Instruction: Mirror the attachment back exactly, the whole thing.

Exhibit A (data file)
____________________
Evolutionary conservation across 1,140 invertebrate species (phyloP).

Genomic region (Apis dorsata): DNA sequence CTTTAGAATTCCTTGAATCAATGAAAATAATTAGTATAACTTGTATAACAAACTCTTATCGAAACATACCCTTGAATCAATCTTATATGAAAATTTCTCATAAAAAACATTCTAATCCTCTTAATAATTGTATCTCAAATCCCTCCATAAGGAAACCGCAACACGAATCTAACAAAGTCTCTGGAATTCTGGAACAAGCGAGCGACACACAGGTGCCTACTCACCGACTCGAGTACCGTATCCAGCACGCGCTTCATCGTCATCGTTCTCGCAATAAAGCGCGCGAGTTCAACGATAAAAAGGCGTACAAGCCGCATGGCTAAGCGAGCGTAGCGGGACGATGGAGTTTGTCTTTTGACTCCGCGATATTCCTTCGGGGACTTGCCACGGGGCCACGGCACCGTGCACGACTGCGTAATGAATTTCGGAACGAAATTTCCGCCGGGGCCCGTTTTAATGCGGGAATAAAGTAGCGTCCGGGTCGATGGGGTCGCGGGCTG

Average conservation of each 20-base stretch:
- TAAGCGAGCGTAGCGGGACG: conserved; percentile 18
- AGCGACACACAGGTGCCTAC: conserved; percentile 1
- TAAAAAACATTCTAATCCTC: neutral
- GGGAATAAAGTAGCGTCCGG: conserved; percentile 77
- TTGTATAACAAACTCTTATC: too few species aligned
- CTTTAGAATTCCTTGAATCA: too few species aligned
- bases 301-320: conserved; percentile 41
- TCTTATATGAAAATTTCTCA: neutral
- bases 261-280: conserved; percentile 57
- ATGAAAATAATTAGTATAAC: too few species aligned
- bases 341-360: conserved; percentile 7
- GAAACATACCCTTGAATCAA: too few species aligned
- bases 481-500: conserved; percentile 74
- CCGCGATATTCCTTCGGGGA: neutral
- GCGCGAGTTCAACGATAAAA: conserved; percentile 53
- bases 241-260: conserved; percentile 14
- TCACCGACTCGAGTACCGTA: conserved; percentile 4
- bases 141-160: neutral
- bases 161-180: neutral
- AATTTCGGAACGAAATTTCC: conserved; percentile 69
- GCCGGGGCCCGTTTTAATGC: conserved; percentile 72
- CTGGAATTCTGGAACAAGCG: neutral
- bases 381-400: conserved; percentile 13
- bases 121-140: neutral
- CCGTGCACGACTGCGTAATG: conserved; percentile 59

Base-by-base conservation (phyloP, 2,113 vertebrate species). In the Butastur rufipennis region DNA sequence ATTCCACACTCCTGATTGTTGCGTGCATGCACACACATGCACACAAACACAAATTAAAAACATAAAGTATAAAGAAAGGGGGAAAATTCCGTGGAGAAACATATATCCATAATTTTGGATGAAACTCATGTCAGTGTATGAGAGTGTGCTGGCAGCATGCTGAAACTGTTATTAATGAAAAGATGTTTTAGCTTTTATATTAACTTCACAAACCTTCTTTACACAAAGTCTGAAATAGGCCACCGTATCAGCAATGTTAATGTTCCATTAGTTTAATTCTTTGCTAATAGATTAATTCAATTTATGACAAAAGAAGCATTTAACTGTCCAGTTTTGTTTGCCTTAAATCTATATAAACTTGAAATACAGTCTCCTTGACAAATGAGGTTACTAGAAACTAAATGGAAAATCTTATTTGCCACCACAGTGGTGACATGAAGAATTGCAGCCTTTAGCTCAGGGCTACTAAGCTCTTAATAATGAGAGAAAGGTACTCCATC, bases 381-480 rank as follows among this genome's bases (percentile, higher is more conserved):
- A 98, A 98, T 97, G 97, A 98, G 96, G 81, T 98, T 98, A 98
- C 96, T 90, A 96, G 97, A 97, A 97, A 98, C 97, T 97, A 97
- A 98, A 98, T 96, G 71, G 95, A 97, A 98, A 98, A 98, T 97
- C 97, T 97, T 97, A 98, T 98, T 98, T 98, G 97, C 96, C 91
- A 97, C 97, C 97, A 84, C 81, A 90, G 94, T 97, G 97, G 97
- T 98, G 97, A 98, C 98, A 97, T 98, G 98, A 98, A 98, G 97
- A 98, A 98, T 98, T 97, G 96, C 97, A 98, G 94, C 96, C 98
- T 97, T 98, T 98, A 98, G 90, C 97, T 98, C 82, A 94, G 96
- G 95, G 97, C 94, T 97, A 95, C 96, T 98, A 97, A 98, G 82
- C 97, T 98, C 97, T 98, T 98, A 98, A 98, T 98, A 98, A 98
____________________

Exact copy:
Evolutionary conservation across 1,140 invertebrate species (phyloP).

Genomic region (Apis dorsata): DNA sequence CTTTAGAATTCCTTGAATCAATGAAAATAATTAGTATAACTTGTATAACAAACTCTTATCGAAACATACCCTTGAATCAATCTTATATGAAAATTTCTCATAAAAAACATTCTAATCCTCTTAATAATTGTATCTCAAATCCCTCCATAAGGAAACCGCAACACGAATCTAACAAAGTCTCTGGAATTCTGGAACAAGCGAGCGACACACAGGTGCCTACTCACCGACTCGAGTACCGTATCCAGCACGCGCTTCATCGTCATCGTTCTCGCAATAAAGCGCGCGAGTTCAACGATAAAAAGGCGTACAAGCCGCATGGCTAAGCGAGCGTAGCGGGACGATGGAGTTTGTCTTTTGACTCCGCGATATTCCTTCGGGGACTTGCCACGGGGCCACGGCACCGTGCACGACTGCGTAATGAATTTCGGAACGAAATTTCCGCCGGGGCCCGTTTTAATGCGGGAATAAAGTAGCGTCCGGGTCGATGGGGTCGCGGGCTG

Average conservation of each 20-base stretch:
- TAAGCGAGCGTAGCGGGACG: conserved; percentile 18
- AGCGACACACAGGTGCCTAC: conserved; percentile 1
- TAAAAAACATTCTAATCCTC: neutral
- GGGAATAAAGTAGCGTCCGG: conserved; percentile 77
- TTGTATAACAAACTCTTATC: too few species aligned
- CTTTAGAATTCCTTGAATCA: too few species aligned
- bases 301-320: conserved; percentile 41
- TCTTATATGAAAATTTCTCA: neutral
- bases 261-280: conserved; percentile 57
- ATGAAAATAATTAGTATAAC: too few species aligned
- bases 341-360: conserved; percentile 7
- GAAACATACCCTTGAATCAA: too few species aligned
- bases 481-500: conserved; percentile 74
- CCGCGATATTCCTTCGGGGA: neutral
- GCGCGAGTTCAACGATAAAA: conserved; percentile 53
- bases 241-260: conserved; percentile 14
- TCACCGACTCGAGTACCGTA: conserved; percentile 4
- bases 141-160: neutral
- bases 161-180: neutral
- AATTTCGGAACGAAATTTCC: conserved; percentile 69
- GCCGGGGCCCGTTTTAATGC: conserved; percentile 72
- CTGGAATTCTGGAACAAGCG: neutral
- bases 381-400: conserved; percentile 13
- bases 121-140: neutral
- CCGTGCACGACTGCGTAATG: conserved; percentile 59

Base-by-base conservation (phyloP, 2,113 vertebrate species). In the Butastur rufipennis region DNA sequence ATTCCACACTCCTGATTGTTGCGTGCATGCACACACATGCACACAAACACAAATTAAAAACATAAAGTATAAAGAAAGGGGGAAAATTCCGTGGAGAAACATATATCCATAATTTTGGATGAAACTCATGTCAGTGTATGAGAGTGTGCTGGCAGCATGCTGAAACTGTTATTAATGAAAAGATGTTTTAGCTTTTATATTAACTTCACAAACCTTCTTTACACAAAGTCTGAAATAGGCCACCGTATCAGCAATGTTAATGTTCCATTAGTTTAATTCTTTGCTAATAGATTAATTCAATTTATGACAAAAGAAGCATTTAACTGTCCAGTTTTGTTTGCCTTAAATCTATATAAACTTGAAATACAGTCTCCTTGACAAATGAGGTTACTAGAAACTAAATGGAAAATCTTATTTGCCACCACAGTGGTGACATGAAGAATTGCAGCCTTTAGCTCAGGGCTACTAAGCTCTTAATAATGAGAGAAAGGTACTCCATC, bases 381-480 rank as follows among this genome's bases (percentile, higher is more conserved):
- A 98, A 98, T 97, G 97, A 98, G 96, G 81, T 98, T 98, A 98
- C 96, T 90, A 96, G 97, A 97, A 97, A 98, C 97, T 97, A 97
- A 98, A 98, T 96, G 71, G 95, A 97, A 98, A 98, A 98, T 97
- C 97, T 97, T 97, A 98, T 98, T 98, T 98, G 97, C 96, C 91
- A 97, C 97, C 97, A 84, C 81, A 90, G 94, T 97, G 97, G 97
- T 98, G 97, A 98, C 98, A 97, T 98, G 98, A 98, A 98, G 97
- A 98, A 98, T 98, T 97, G 96, C 97, A 98, G 94, C 96, C 98
- T 97, T 98, T 98, A 98, G 90, C 97, T 98, C 82, A 94, G 96
- G 95, G 97, C 94, T 97, A 95, C 96, T 98, A 97, A 98, G 82
- C 97, T 98, C 97, T 98, T 98, A 98, A 98, T 98, A 98, A 98